Pocohontas, VA Mine Disaster, Apr 1884
The Mine Disaster.
The Mountain Cracked by the Force of the Explosion â€“ The Number Lost.
The victims of the mine disaster at Pocahontas, Va., last week, leave 97 widows and orphans. There were five distinct explosions, and their force was so great that the mountain was cracked. There were no expert gas men employed in the mine, and no safety lamps used. The officers say the explosion was not caused by a lamp, but probably by a blast which opened up a large quantity of gas. Two-thirds of the men were white, and more than fifty had families. The actual number killed is 184, of whom fifty were negroes, forty Hungarians, and the remainder Germans and natives. Ten mules were also killed.
The night relief went into the mines at the usual hour on Wednesday night. A little after midnight the town was startled from its sleep by a noise that sounded like the rumbling of an earthquake, followed by a clap of thunder. Soon a messenger came from the mines, three-fourth of a mile away, with information to the superintendent that there had been a terrible explosion there. The superintendent and others hastened to the mines, and the scene presented to their view was indescribable. The entrance to the main shaft was entirely torn out and scattered pell mell for hundreds of feet. The little train track was torn and twisted, and shapeless timber and ties were mixed in confusion all around.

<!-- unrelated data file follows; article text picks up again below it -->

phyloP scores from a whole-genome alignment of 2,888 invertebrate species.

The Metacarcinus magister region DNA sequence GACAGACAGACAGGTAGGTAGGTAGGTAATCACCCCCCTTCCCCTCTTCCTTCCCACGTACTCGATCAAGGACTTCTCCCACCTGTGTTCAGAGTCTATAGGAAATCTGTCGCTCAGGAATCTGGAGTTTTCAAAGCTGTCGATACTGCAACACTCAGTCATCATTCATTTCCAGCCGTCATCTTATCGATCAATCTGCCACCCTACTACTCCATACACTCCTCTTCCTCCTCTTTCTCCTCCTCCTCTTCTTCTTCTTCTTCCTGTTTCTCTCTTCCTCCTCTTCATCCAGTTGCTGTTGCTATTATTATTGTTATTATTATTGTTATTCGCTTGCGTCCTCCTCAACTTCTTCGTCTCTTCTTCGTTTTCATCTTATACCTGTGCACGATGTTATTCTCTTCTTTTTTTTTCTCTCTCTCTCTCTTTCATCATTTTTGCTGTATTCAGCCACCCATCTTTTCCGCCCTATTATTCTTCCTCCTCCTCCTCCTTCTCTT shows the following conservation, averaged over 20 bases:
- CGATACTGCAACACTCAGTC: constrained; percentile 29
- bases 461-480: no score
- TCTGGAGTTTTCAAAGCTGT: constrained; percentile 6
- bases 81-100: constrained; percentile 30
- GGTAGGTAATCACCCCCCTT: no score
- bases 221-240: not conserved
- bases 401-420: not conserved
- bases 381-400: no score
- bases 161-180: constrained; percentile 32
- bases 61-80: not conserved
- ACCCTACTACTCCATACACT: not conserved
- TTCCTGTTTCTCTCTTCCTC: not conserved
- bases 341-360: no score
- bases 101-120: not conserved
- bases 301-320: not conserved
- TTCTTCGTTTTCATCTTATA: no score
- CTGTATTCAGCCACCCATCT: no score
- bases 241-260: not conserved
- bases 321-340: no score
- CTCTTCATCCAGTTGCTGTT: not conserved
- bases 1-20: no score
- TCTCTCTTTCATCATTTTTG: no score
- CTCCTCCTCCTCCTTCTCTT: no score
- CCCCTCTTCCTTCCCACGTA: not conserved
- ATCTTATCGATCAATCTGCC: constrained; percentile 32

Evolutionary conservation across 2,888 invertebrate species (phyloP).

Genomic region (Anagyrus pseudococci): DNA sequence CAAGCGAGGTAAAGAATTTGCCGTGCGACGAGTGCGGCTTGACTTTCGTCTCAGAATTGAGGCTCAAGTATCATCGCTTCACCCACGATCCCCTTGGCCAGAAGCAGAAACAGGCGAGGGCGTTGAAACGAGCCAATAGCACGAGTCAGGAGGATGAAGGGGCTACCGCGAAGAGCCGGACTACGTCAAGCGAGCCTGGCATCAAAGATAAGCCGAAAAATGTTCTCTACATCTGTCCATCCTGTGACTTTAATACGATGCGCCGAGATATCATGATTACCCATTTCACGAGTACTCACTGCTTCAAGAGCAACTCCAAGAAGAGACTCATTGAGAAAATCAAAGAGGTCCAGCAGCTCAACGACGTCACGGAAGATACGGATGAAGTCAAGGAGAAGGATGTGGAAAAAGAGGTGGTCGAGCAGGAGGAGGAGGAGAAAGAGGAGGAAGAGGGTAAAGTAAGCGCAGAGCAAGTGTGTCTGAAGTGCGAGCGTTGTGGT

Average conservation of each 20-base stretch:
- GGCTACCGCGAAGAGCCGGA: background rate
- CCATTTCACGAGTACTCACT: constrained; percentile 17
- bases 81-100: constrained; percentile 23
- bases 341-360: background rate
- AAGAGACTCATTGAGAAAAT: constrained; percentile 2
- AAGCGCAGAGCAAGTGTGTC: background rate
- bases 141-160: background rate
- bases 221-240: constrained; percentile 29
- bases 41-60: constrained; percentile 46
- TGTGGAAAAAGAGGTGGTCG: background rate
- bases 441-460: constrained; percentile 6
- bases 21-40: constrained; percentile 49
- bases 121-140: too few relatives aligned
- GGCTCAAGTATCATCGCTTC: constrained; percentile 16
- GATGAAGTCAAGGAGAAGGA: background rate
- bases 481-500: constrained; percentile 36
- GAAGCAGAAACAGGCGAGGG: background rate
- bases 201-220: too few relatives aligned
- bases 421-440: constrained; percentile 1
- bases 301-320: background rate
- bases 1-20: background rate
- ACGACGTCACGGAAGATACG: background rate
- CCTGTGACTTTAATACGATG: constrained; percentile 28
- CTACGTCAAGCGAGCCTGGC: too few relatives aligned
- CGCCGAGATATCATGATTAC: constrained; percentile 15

The cars were taken up bodily and torn apart, and their iron wheels were shivered. They were thrown across a ravine five hundred yards, and buried in the mountain beyond. The mountain itself was upheaved by the force of the explosion and in several places near the entrance of the mines enormous crevices were made in the earth. In many places on the mountain coal dust has settled an inch thick. Immense trees were uprooted four hundred yards from the mine. Three dwelling houses near the mines were demolished by the falling of cars and debris on them. Two colored women and a child were in one of the homes, and were literally torn to pieces. Rocks were thrown through the workshops, and every object that stood in the direct course of the forced air was demolished. Several workmen in the shops were injured. The shops, as well as the locomotive house, were leveled with the ground.
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